Amid rising tensions over international trade, the broad global expansion that began roughly two years ago has plateaued and become less balanced. In our latest World Economic Outlook Update, we continue to project global growth rates of just about 3,9 percent for both this year and next, but judge that the risk of worse outcomes has increased, even for the near term.
Growth remains generally strong in advanced economies, but it has slowed in many of them, including countries in the euro area, Japan, and the United Kingdom. In contrast, GDP continues to grow faster than potential and job creation is still robust in the United States, driven in large part by recent tax cuts and increased government spending. Even US growth is projected to decelerate over the next few years, however, as the long cyclical recovery runs its course and the effects of temporary fiscal stimulus wane. For the advanced economies, we project 2018 growth of 2,4 percent, down 0,1 percentage point from our April World Economic Outlook projection. We maintain an unchanged forecast of 2,2 percent growth in those economies for 2019.
For emerging market and developing economies as a group, we still project growth rates of 4,9 percent for 2018 and 5,1 percent for 2019. These aggregate numbers, however, conceal diverse changes in individual country assessments.
China continues to grow in line with our earlier projections. In some large economies in Latin America, emerging Europe, and Asia, we now project growth rates below our April forecasts. Supply disruptions and geopolitical tensions have helped raise oil prices, benefiting emerging oil exporters (for example, Russia and Middle Eastern suppliers) but harming importers (for example, India). For the aggregate of emerging market economies, the upward and downward revisions largely offset each other.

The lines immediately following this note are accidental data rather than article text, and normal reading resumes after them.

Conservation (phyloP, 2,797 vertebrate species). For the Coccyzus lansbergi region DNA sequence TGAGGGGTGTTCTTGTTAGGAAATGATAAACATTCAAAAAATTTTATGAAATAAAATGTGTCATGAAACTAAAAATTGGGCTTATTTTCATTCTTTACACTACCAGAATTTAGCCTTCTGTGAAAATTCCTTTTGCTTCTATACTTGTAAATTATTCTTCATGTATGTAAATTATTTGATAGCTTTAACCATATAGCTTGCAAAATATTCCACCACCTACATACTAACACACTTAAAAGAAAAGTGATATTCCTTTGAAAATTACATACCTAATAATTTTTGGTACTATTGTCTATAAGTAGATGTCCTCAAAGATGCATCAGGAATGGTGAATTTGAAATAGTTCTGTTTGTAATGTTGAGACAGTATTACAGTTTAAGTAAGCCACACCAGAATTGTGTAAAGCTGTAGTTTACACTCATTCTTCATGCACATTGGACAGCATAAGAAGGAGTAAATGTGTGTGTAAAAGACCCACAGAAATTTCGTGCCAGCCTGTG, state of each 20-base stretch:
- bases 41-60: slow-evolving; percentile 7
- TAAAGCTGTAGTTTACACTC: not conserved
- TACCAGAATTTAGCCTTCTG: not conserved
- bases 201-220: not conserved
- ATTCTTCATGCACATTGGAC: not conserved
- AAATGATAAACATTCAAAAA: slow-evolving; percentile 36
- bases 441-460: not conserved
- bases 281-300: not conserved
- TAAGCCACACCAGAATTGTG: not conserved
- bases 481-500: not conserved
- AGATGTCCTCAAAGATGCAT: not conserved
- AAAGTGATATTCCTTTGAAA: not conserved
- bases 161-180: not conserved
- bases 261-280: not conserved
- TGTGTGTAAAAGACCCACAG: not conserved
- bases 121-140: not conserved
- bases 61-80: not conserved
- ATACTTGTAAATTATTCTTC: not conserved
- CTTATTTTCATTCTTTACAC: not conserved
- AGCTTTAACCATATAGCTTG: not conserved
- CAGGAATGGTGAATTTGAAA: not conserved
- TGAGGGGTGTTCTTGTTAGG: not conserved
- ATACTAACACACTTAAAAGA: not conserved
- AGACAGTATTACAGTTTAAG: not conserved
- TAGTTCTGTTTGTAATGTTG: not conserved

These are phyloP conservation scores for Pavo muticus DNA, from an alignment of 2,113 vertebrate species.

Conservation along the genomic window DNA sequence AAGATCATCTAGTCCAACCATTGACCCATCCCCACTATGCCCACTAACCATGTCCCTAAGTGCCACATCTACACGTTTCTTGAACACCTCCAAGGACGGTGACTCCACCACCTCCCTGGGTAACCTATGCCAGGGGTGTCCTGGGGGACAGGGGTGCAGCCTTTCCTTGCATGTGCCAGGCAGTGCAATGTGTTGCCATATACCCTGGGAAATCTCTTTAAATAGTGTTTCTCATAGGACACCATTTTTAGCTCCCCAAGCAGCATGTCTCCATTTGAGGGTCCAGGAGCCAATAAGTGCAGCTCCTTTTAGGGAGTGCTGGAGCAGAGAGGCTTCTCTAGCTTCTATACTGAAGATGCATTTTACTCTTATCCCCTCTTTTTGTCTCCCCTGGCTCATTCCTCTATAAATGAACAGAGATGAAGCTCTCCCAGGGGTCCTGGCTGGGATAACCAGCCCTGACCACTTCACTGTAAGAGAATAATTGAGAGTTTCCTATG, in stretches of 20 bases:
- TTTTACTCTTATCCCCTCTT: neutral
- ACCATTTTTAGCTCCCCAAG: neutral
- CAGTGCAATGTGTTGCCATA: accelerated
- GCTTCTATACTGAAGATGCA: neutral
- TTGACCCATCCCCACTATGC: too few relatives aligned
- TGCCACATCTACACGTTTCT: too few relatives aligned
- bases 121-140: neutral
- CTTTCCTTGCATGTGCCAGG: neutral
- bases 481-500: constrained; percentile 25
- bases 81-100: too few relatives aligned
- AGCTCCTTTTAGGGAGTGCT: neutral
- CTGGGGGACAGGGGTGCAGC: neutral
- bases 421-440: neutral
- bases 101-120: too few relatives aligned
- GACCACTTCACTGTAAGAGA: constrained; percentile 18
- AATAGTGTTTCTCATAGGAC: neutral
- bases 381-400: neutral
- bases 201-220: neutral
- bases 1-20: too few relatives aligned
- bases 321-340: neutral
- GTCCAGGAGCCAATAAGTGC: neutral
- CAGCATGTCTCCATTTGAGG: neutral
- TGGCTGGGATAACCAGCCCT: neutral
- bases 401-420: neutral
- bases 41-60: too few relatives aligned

Overall growth in sub-Saharan Africa will exceed that of population over the next couple of years, allowing per capita incomes to rise in many countries; but despite some recovery in commodity prices, growth will still fall short of the levels seen during the commodity boom of the 2000s. Adverse developments in Africa — civil strife or weather-related shocks, for example — could intensify outward migration pressures, especially toward Europe. — Wires.